You have permission to edit this article.

Federal checks await some but not all local farmers

Local farmers will get a chance starting Tuesday to apply for some of the $16 billion set aside by Congress to help agriculture operations hurt by the COVID-19 crisis. But growers of certain specialty crops produced locally won't qualify unless federal rules change.

Growers of almonds, carrots, lemons, oranges and certain other specialty crops stand to receive direct payments of up to $250,000 each. Dairies and ranchers are also eligible and some processing companies can get up to $750,000.

Some of Kern's top-grossing crops were left off the list, however. Pistachio and grape growers were among those who don't qualify because their crops didn't suffer the minimum, 5-percent price drop measured by the U.S. Department of Agriculture between Jan. 15 and April 15.

The American Pistachio Growers trade group said it's reviewing the USDA's numbers and that it plans to appeal if it feels its members should be on the list of qualified growers.

President Richard Matoian said he had expected pistachio growers would be eligible for payments.

"We're in the process right now of examining the data that USDA relied on in its own internal sources,” he said.

Rep. Kevin McCarthy, R-Bakersfield, said the program that provides money straight to farmers, the Coronavirus Food Assistance Program, is "by no means enough" for farmers who might experience millions of dollars in losses because of the pandemic.

“Though this program is a step forward, there is still work to be done," he said by email, "and I remain committed to working with my colleagues in Congress and the Trump Administration to examine best ways to support agricultural producers in our community, throughout California, and across the nation.”

The head of the California Farm Bureau Federation trade group said Thursday he was told growers whose crops are ineligible under the new program will be allowed to apply for government assistance at a later stage.

Bureau President Jamie Johansson described the USDA program as complicated and generally insufficient for compensating farmers for their losses.

"We continue to work for increased relief, whether that’s in a future package, and what that looks like,” he said.

Farmers have reported suffering financially during the coronavirus crisis. Despite receiving government permission as an essential industry to continue operating, many have suffered various setbacks, from price drops to major disruptions at restaurants and schools.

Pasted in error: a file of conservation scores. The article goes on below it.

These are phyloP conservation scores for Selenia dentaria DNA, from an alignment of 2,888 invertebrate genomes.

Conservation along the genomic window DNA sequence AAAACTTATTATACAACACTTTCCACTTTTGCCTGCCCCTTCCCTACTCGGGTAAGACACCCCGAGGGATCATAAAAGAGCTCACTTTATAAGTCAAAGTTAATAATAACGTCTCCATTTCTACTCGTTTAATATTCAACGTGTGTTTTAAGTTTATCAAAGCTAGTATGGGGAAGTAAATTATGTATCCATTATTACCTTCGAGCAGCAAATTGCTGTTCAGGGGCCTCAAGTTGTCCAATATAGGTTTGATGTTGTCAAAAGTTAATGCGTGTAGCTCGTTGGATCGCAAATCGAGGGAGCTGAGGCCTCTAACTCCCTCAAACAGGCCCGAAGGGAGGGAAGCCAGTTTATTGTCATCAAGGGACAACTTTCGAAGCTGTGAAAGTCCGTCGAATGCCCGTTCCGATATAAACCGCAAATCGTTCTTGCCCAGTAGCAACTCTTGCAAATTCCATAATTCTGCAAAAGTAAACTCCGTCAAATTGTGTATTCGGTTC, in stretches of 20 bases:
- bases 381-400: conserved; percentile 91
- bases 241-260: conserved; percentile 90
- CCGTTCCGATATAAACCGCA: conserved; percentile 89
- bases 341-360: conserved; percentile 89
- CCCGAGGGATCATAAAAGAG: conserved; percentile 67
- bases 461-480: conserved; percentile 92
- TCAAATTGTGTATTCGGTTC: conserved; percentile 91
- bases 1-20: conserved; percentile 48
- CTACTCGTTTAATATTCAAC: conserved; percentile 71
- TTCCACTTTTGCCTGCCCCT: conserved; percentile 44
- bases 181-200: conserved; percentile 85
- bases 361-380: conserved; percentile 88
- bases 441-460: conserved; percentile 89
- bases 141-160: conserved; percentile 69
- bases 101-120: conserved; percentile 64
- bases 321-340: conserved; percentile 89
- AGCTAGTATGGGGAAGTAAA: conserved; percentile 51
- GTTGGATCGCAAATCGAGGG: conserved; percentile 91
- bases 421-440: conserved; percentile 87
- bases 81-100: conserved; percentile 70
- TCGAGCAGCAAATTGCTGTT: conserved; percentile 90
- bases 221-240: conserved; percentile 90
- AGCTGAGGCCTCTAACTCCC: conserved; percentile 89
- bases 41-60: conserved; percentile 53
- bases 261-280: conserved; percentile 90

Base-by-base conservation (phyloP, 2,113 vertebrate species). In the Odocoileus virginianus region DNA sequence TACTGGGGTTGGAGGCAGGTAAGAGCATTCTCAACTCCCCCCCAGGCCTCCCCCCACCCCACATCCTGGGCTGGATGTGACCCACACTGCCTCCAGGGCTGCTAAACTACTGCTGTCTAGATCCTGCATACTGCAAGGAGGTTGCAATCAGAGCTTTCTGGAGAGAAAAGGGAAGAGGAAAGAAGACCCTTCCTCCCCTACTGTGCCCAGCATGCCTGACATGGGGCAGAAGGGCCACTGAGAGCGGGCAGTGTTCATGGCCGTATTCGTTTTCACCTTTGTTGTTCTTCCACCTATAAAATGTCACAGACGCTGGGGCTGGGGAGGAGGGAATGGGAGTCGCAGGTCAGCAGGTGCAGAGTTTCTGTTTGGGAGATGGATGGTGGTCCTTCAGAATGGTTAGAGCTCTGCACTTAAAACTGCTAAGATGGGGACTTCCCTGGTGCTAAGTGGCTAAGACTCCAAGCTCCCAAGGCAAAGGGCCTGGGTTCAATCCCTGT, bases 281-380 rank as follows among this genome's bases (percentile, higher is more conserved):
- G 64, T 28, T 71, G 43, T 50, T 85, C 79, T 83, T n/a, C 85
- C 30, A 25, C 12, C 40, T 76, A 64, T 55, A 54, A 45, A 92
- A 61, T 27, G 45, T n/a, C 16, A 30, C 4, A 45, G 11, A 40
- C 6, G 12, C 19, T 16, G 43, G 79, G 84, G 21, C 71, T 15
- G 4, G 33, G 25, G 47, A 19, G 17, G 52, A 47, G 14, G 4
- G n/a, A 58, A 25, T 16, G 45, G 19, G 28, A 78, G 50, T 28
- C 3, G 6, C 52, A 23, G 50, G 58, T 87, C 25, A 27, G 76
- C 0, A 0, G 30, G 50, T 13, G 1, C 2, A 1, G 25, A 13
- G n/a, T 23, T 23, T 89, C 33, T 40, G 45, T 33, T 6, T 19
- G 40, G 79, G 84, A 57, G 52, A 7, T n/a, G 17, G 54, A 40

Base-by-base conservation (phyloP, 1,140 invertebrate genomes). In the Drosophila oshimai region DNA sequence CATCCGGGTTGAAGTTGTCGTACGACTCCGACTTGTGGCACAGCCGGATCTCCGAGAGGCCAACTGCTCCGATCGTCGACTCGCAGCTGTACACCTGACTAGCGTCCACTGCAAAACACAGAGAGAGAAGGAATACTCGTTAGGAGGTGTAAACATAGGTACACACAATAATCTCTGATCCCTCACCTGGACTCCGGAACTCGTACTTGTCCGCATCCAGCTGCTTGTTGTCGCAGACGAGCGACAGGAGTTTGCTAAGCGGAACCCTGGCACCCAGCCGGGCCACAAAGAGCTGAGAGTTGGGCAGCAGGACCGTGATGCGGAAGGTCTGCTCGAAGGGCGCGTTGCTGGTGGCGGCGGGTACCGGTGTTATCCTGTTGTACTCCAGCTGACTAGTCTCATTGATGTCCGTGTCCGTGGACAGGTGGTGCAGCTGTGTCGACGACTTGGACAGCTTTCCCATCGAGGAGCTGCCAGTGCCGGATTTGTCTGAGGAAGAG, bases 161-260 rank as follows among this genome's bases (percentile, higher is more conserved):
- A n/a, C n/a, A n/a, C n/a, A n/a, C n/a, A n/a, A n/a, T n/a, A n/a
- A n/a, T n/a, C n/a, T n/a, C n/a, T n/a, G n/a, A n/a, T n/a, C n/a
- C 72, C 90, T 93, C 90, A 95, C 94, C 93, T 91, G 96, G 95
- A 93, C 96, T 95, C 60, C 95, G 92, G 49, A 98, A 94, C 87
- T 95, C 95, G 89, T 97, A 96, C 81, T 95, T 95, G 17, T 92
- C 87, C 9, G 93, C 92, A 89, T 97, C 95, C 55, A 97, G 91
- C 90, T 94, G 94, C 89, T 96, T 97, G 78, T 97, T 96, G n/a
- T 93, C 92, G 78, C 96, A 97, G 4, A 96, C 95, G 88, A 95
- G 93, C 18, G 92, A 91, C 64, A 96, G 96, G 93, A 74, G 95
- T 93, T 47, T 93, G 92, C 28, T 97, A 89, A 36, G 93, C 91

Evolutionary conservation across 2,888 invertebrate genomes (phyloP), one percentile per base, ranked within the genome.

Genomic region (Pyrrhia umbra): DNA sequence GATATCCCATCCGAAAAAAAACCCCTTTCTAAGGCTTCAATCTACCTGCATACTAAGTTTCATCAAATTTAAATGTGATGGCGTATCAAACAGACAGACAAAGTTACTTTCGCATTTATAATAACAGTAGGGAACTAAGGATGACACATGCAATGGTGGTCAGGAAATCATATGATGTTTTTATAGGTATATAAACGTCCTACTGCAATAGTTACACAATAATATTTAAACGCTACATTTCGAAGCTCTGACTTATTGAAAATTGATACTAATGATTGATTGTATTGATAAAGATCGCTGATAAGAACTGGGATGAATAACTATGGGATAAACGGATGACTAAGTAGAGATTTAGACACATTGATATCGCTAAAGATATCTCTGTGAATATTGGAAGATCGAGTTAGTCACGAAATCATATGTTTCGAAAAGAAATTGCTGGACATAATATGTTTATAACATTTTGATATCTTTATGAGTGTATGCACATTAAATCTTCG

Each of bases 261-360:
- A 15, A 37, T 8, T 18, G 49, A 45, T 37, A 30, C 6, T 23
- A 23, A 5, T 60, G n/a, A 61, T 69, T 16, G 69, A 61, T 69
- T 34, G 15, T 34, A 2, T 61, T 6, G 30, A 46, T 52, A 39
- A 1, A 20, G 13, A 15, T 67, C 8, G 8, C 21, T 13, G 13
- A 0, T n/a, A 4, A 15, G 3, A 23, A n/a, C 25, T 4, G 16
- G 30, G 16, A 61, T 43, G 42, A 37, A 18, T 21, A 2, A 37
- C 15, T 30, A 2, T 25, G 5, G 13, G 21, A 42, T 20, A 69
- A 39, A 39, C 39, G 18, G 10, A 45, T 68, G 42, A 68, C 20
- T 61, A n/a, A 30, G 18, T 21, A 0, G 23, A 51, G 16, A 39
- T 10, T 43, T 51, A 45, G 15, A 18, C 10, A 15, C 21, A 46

The financial harm has not been spread evenly. Consumers' shopping habits have changed in ways that favor some food staples while hurting products seen as luxury items. Also, crops such as nuts can be stored for many months while more perishable produce is generally sold at current prices.

The Almond Alliance of California urged its members to look into the opportunity being offered by the federal government.

“The almond industry has been impacted financially by the COVID-19 pandemic and this program may offer financial assistance to those affected," President Elaine Trevino said in a news release.

This week the USDA announced its plan to disburse $16 billion that had been set aside in the Coronavirus Aid, Relief, and Economic Security Act. Since being signed into law March 27, the CARES Act has provided consumers with stimulus checks and given businesses paycheck-protection loans.

A little more than $2 billion has been allotted specifically for specialty crop growers, which in California is the dominant classification.

The USDA set its own criteria for how the allocate the federal assistance money. It continues to accept comment and growers may ask for consideration of crops not already on the list.

Application materials can be found online at Farmers can apply through August.

Rep. T.J. Cox, D-Fresno, said the payments will help producers facing higher costs because of reduced demand and oversupply during the crisis. He noted the USDA has urged farmers to fill out their application before Tuesday.

"Ranchers, farmers and farmworkers in the Central Valley are on the front lines everyday risking their health to ensure that we all have access to food, yet they haven’t gotten the financial support they need,” Cox said in a news release. He noted also that the USDA will spend another $873.3 million to buy specialty crops for distribution to food banks.

The USDA says farmers and legal entities whose adjusted gross income has averaged at least $900,000 between 2016 and 2018 are ineligible unless at least three-quarters of the applicant's income is derived from farming, ranching or forestry-related operations.

Follow John Cox on Twitter: @TheThirdGraf.

Recommended for you